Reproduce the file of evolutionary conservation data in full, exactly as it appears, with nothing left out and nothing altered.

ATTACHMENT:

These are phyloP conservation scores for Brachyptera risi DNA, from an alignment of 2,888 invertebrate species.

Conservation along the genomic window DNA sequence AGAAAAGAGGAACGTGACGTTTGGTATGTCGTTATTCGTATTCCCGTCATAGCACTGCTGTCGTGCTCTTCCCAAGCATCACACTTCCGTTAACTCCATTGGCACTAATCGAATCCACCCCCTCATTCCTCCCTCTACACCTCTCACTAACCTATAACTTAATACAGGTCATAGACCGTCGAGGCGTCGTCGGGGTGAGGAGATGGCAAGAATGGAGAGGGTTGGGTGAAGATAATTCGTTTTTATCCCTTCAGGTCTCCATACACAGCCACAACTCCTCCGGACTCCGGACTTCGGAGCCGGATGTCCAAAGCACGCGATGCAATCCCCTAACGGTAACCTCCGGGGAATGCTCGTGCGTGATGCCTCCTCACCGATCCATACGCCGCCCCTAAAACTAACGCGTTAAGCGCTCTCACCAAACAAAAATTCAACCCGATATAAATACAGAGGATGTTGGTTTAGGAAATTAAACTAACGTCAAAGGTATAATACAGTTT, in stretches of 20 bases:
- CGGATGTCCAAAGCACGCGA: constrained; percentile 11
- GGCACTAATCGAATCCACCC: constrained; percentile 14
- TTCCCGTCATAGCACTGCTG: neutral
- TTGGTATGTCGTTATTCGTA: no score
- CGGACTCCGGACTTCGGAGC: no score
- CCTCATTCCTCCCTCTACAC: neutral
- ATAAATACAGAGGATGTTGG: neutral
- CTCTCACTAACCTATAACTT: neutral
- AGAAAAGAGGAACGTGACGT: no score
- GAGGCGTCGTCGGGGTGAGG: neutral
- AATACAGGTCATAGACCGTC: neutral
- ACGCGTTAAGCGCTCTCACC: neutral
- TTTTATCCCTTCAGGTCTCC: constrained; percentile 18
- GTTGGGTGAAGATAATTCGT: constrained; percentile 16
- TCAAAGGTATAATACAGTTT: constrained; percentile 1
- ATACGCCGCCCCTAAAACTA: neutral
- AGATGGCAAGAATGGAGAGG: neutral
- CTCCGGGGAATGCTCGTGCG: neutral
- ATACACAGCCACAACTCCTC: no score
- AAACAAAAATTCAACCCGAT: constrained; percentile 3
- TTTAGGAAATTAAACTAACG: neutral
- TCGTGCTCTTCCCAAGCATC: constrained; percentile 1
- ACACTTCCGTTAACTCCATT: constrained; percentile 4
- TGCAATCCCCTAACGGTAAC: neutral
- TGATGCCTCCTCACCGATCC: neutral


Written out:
These are phyloP conservation scores for Brachyptera risi DNA, from an alignment of 2,888 invertebrate species.

Conservation along the genomic window DNA sequence AGAAAAGAGGAACGTGACGTTTGGTATGTCGTTATTCGTATTCCCGTCATAGCACTGCTGTCGTGCTCTTCCCAAGCATCACACTTCCGTTAACTCCATTGGCACTAATCGAATCCACCCCCTCATTCCTCCCTCTACACCTCTCACTAACCTATAACTTAATACAGGTCATAGACCGTCGAGGCGTCGTCGGGGTGAGGAGATGGCAAGAATGGAGAGGGTTGGGTGAAGATAATTCGTTTTTATCCCTTCAGGTCTCCATACACAGCCACAACTCCTCCGGACTCCGGACTTCGGAGCCGGATGTCCAAAGCACGCGATGCAATCCCCTAACGGTAACCTCCGGGGAATGCTCGTGCGTGATGCCTCCTCACCGATCCATACGCCGCCCCTAAAACTAACGCGTTAAGCGCTCTCACCAAACAAAAATTCAACCCGATATAAATACAGAGGATGTTGGTTTAGGAAATTAAACTAACGTCAAAGGTATAATACAGTTT, in stretches of 20 bases:
- CGGATGTCCAAAGCACGCGA: constrained; percentile 11
- GGCACTAATCGAATCCACCC: constrained; percentile 14
- TTCCCGTCATAGCACTGCTG: neutral
- TTGGTATGTCGTTATTCGTA: no score
- CGGACTCCGGACTTCGGAGC: no score
- CCTCATTCCTCCCTCTACAC: neutral
- ATAAATACAGAGGATGTTGG: neutral
- CTCTCACTAACCTATAACTT: neutral
- AGAAAAGAGGAACGTGACGT: no score
- GAGGCGTCGTCGGGGTGAGG: neutral
- AATACAGGTCATAGACCGTC: neutral
- ACGCGTTAAGCGCTCTCACC: neutral
- TTTTATCCCTTCAGGTCTCC: constrained; percentile 18
- GTTGGGTGAAGATAATTCGT: constrained; percentile 16
- TCAAAGGTATAATACAGTTT: constrained; percentile 1
- ATACGCCGCCCCTAAAACTA: neutral
- AGATGGCAAGAATGGAGAGG: neutral
- CTCCGGGGAATGCTCGTGCG: neutral
- ATACACAGCCACAACTCCTC: no score
- AAACAAAAATTCAACCCGAT: constrained; percentile 3
- TTTAGGAAATTAAACTAACG: neutral
- TCGTGCTCTTCCCAAGCATC: constrained; percentile 1
- ACACTTCCGTTAACTCCATT: constrained; percentile 4
- TGCAATCCCCTAACGGTAAC: neutral
- TGATGCCTCCTCACCGATCC: neutral